Over the course of the year, I enjoy a large quantity of anecdotal feedback on how we’re doing – emails, client meetings, Tweets, etc. – but it’s our client satisfaction surveys that give me the best overall view of our progress. These are the numbers I look at to see how well we’re doing. In the spirit of 2011 review, I’ll share news of the direction in those surveys, alongside a couple of key milestones we reached this year in the digital content and open education areas. I’ll also preview some of the news you can expect from us in early 2012.
Improving the Experience
Since I arrived at Blackboard we’ve made the improvement of our product and service quality a tremendous focus. We needed to be much better in these areas, and we committed a great deal to the effort with more staff, resources and new programs. By far, this has been the biggest priority for us as a company during my time at Blackboard.
The latest results from our independent surveys show dramatic progress. Client satisfaction levels have continued an upward trajectory. In nearly all areas we survey it rose sharply in 2011, and now rests at the highest levels we’ve seen since our measures began. These include our responsiveness as a services organization, the transparency of our business dealings, the stability and quality of our products, and the total value we provide to the institutions we serve.
Hearteningly, the sharpest rise was in the number of clients that would recommend us to a colleague. While we’re not yet reaching the absolute goal I’ve set for these marks, this is a welcomed affirmation that our clients are witnessing the benefits of our improved focus on fundamentals and execution in doing what we say we’re going to do. It’s no surprise that the curve showing the percentage of clients renewing their relationships with us is trending positively as well. Both buoy the spirits of our team as we embrace 2012, and ready for market further expressions of what’s been seen in recent years.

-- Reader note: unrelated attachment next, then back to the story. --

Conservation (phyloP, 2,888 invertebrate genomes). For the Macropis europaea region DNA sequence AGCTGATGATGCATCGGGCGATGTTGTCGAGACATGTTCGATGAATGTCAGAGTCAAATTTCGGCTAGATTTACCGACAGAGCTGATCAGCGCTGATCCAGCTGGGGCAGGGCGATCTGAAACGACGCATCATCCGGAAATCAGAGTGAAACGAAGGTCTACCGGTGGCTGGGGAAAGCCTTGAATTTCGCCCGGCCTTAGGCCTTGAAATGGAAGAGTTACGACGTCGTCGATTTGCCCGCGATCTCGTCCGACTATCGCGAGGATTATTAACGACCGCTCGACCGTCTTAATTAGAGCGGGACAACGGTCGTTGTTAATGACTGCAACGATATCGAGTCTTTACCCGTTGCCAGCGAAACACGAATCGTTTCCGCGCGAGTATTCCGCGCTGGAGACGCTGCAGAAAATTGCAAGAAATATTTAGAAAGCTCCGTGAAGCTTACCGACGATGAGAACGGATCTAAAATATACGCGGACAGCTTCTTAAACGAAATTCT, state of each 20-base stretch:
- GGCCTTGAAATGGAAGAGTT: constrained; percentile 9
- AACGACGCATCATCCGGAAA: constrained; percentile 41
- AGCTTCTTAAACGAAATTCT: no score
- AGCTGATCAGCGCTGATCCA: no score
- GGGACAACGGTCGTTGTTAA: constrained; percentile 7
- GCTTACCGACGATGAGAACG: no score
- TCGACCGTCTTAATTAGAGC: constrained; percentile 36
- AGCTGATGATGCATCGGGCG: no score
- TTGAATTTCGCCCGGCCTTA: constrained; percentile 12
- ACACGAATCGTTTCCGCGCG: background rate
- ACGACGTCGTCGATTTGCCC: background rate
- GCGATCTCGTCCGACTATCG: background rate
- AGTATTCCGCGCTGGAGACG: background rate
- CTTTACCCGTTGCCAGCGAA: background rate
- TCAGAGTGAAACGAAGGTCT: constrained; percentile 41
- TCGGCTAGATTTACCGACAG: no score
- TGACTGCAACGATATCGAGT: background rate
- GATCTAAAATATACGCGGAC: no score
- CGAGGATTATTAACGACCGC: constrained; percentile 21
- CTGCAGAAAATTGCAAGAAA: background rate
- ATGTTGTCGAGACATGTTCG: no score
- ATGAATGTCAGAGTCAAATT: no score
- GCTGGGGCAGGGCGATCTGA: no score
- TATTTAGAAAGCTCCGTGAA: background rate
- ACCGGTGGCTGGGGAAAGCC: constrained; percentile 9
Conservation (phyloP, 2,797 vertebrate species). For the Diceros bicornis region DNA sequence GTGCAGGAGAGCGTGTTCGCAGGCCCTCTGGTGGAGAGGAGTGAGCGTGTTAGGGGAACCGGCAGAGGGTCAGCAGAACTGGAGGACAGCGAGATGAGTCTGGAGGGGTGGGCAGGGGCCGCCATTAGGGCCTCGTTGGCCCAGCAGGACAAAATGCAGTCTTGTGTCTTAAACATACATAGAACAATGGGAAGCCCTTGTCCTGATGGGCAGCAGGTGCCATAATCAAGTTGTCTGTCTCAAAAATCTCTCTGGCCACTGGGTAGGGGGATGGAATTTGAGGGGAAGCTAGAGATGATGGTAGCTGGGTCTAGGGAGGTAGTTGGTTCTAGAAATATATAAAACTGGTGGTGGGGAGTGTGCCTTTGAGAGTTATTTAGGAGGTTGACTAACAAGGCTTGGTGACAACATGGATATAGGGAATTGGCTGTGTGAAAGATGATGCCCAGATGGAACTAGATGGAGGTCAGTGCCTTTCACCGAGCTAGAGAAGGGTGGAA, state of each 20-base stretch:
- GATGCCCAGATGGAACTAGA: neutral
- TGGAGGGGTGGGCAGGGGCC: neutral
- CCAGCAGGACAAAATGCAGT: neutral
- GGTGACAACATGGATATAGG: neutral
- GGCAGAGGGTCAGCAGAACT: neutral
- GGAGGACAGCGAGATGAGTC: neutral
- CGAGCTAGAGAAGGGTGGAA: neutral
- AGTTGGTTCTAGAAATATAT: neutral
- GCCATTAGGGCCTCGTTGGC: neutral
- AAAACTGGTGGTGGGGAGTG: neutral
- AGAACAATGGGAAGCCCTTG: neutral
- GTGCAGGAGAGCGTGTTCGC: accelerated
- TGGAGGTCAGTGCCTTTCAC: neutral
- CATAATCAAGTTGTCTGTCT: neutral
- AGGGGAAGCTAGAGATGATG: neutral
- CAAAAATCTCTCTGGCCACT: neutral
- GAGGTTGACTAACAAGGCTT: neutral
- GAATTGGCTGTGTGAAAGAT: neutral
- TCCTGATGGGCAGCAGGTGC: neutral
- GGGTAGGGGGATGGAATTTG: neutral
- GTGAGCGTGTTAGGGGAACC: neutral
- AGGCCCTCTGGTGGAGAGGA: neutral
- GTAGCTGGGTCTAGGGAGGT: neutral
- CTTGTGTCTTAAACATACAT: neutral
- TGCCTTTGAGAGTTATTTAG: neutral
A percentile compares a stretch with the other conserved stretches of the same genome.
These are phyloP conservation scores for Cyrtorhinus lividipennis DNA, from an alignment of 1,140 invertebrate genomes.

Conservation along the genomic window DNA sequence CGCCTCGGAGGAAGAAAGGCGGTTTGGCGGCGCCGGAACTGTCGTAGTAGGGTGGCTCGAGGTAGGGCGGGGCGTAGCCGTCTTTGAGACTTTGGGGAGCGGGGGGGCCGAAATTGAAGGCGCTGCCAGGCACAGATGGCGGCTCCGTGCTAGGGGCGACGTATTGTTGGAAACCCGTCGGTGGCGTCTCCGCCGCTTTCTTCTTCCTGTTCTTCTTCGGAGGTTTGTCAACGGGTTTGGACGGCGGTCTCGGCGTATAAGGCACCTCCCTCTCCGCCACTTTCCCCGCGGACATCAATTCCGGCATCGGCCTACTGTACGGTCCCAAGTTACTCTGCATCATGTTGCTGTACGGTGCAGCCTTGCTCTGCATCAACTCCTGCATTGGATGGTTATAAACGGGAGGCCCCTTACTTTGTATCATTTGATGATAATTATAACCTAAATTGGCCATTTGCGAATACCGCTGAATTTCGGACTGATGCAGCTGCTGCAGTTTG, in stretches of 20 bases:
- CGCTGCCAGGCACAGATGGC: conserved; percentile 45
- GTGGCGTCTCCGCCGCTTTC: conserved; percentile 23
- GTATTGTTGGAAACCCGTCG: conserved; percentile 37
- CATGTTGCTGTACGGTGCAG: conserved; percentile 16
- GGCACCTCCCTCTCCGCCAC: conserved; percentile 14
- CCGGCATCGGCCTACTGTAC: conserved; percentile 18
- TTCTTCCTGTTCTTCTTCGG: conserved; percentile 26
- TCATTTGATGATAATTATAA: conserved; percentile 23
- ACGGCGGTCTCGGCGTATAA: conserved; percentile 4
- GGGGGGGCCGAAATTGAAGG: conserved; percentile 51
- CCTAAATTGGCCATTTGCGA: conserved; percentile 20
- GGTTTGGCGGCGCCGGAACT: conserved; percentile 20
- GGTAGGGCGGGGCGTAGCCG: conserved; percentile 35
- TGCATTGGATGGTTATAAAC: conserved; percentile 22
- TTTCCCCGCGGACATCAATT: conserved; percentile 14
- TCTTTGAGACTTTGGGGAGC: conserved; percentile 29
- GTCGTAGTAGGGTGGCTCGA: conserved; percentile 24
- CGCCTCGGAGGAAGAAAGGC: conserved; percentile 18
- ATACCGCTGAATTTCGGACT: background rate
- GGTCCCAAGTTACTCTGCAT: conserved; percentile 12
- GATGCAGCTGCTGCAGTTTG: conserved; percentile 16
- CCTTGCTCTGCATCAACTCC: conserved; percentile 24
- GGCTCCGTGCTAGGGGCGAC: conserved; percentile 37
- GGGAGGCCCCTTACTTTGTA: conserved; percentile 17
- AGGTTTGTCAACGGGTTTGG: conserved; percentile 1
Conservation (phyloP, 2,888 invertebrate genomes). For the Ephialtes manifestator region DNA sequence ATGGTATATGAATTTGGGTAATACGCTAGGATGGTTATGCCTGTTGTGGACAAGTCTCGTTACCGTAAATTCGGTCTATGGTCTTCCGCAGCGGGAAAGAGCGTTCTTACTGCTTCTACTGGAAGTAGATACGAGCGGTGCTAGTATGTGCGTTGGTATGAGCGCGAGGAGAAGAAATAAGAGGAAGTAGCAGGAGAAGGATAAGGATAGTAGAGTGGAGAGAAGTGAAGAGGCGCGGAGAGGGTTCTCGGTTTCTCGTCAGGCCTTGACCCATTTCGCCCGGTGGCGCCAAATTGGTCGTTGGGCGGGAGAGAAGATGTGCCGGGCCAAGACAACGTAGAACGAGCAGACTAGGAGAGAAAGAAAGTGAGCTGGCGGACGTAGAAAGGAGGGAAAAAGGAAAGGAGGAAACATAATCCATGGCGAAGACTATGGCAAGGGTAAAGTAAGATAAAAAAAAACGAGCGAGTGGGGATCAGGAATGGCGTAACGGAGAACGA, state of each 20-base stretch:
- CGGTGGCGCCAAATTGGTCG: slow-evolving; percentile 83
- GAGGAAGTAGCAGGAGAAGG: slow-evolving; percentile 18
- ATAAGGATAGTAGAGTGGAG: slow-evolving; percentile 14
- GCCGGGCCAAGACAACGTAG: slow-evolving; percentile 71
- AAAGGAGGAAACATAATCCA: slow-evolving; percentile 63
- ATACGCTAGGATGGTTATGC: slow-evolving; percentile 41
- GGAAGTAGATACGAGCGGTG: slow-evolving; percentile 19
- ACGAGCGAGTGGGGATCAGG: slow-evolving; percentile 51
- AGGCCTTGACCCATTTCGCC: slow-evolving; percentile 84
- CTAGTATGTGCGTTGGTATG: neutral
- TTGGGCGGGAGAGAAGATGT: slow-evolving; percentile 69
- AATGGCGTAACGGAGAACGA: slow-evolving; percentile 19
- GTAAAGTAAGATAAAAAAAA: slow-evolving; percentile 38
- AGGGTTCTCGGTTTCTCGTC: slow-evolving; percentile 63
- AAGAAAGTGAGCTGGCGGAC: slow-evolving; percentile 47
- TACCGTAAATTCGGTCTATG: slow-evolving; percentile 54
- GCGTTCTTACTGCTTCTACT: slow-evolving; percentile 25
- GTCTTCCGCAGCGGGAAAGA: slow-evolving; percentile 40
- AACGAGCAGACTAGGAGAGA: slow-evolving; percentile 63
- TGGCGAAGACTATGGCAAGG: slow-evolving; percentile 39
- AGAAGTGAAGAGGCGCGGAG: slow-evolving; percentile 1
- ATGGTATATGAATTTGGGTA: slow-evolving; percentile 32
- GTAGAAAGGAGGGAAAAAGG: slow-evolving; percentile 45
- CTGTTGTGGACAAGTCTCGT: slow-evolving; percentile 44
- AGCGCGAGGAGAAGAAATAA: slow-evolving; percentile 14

Our next step in openness – The “Share Button”
Openness is a tricky term in ed tech these days. Some think it’s over-worked by marketers eager to align with a positive meme. We’re pleased to be judged by the facts about what we’re becoming, and what we’re enabling for our clients and in the industry relative to what’s been done previously by any firm. We’ve shown consistent and energetic support for open education standards, for opening of our platform and the data that resides within it, and for interoperability with other platforms whether commercial or open source.
In the final quarter of the year we unveiled our latest direction under this heading of openness. At EDUCAUSE we made news about openness in two ways. First, we demonstrated native support for Open Educational Resources (OER) in our CourseSites learning platform and laid out a vision for how this would reach to all instances of the Blackboard Learn platform. Second, we retroactively modified licensing terms to ensure our clients greater latitude in using their investment in our platforms to expand their reach into their learning communities, however they define them.
Neither of these moves had immediate financial gain for Blackboard. In fact they will have some negative financial impact on our licensing revenues. But what attracted us to both of these moves was that they could better align us with the mission of the educators we serve. One of my mentors, Tim O’Reilly, left a most lasting impression on me with his advice that building a great company is about “creating more value than you capture.” I hope that these investments in openness and others to come will be viewed as examples of that spirit growing within Blackboard.
Learning Platform & Learning Content: Better together.
In 2010 we made a bold statement about our desire to innovate in the use of learning content within learning management systems. Our initial partnership with McGraw-Hill won lots of attention, and this year we’ve expanded the effort in partnership with all of the major publishers in the education space. In 2011, we also delivered in the form of a real solution, at scale: over 700 institutions have activated a Building Block that lets instructors and students access McGraw-Hill tools and titles inside Blackboard Learn. The effort brings a fundamental change to an area that hasn’t changed in a decade. It’s the most elegant form of integration between platform and content in our industry, and we’ve done it across hundreds of titles and with highly used products like McGraw-Hill’s Connect™.